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Modern Britain is a nation shaped by wars. The boundaries of its separate parts are the outcome of conquest and resistance. Warrior heroes - real, imaginary and a mixture of both - are deeply embedded in the collective memories and culture of the English, Welsh, Scots and Irish. Boadicea, King Arthur, Wallace, Rob Roy and Henry V still enjoy a powerful hold over the imagination. Britishness has had a sense of collective identity which grew under careful official cultivation during the global struggles of the 18th century and found its most powerful expression during the world wars of the 20th. Modern war was seen as the ultimate test of a nation's moral and physical stamina, and Britain emerged with an enviable record which underpinned national pride and a sense of superiority that survived well into the second half of the 20th century. This book investigates and examines the part played by war in the making of Britain, embracing the most recent historical and archaeological research.
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Lawrence James studied History and English at York University and subsequently undertook a research degree at Merton College, Oxford. Following a career as a teacher, he became a full-time writer in 1985.From Publishers Weekly:
This imposing history of is less a recounting of British feats of arms than of the creation of a British nation by the wars in the British Isles-England, Wales, Scotland and Ireland. Beginning with the Roman conquest, James (The Rise and Fall of the British Empire) proceeds through the Anglo-Saxons and Normans into the Middle Ages, and then marches through the civil wars, the continental wars from 1689 through 1815 and the colonial conflicts (mostly won, except for the American Revolution). The entire second half of the book covers the two world wars and their aftermath, where the United Kingdom assembled in the first half of the book exhausted itself (though not without valuable results) in two global conflicts and the twilight of empire. While a valuable summation throughout, the real splendor of the book is in its illustrative examples of the context in which the fighting men (and eventually women) were raised, and the impact of their experiences on the larger culture. Consider that a medieval knight's warhorse cost far more than his armor, that the author's mother-in-law had rationing brought home to her by bloaters (a fish) for breakfast and that residual patriotism accounts for the current seller's market in works on the Special Air Service. Less charming are the tragedy of Anglo-Irish relations and the outrageous racism of Allied soldiers in England during WWII. The book's comparative emphasis on ground forces will rankle those who believe, justly, that it was the Royal Navy (and later the Royal Air Force) that transformed the nature of British military power. While not for people who insist on narrative and not for beginners on the subject, this big book will be worthwhile for everybody else with an interest in history.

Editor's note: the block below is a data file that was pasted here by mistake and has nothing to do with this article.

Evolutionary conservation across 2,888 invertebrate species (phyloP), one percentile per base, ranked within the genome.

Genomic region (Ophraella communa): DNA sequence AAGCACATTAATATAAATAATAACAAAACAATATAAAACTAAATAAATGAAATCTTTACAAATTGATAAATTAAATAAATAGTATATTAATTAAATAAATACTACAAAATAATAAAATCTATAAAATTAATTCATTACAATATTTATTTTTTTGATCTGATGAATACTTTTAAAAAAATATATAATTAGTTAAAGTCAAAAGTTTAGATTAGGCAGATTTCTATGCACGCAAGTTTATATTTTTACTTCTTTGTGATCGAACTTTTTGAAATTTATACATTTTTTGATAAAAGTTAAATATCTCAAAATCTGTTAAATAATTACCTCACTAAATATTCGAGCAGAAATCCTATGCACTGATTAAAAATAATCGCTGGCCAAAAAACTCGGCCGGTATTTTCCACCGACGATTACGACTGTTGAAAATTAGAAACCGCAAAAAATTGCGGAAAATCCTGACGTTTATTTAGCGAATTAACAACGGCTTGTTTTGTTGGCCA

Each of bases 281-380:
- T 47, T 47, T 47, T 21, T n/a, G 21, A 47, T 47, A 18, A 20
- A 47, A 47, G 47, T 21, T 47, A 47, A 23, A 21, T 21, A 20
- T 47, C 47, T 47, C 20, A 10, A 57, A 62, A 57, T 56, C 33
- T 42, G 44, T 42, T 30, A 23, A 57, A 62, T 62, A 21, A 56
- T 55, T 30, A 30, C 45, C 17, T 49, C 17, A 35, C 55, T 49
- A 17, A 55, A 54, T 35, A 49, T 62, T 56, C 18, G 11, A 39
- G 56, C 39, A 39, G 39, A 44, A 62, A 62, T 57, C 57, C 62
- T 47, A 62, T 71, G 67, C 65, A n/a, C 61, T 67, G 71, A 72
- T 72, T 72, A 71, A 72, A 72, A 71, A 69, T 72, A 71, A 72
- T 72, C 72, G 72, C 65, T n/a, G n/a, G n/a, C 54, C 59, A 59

Copyright 2002 Reed Business Information, Inc.
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Book Description Abacus, 2002. Paperback. Condition: New. Never used!. Seller Inventory # P110349114862
Book Description Condition: New. New. Seller Inventory # STRM-0349114862
Book Description Time Warner Books Uk, 2002. Condition: New. book. Seller Inventory # M0349114862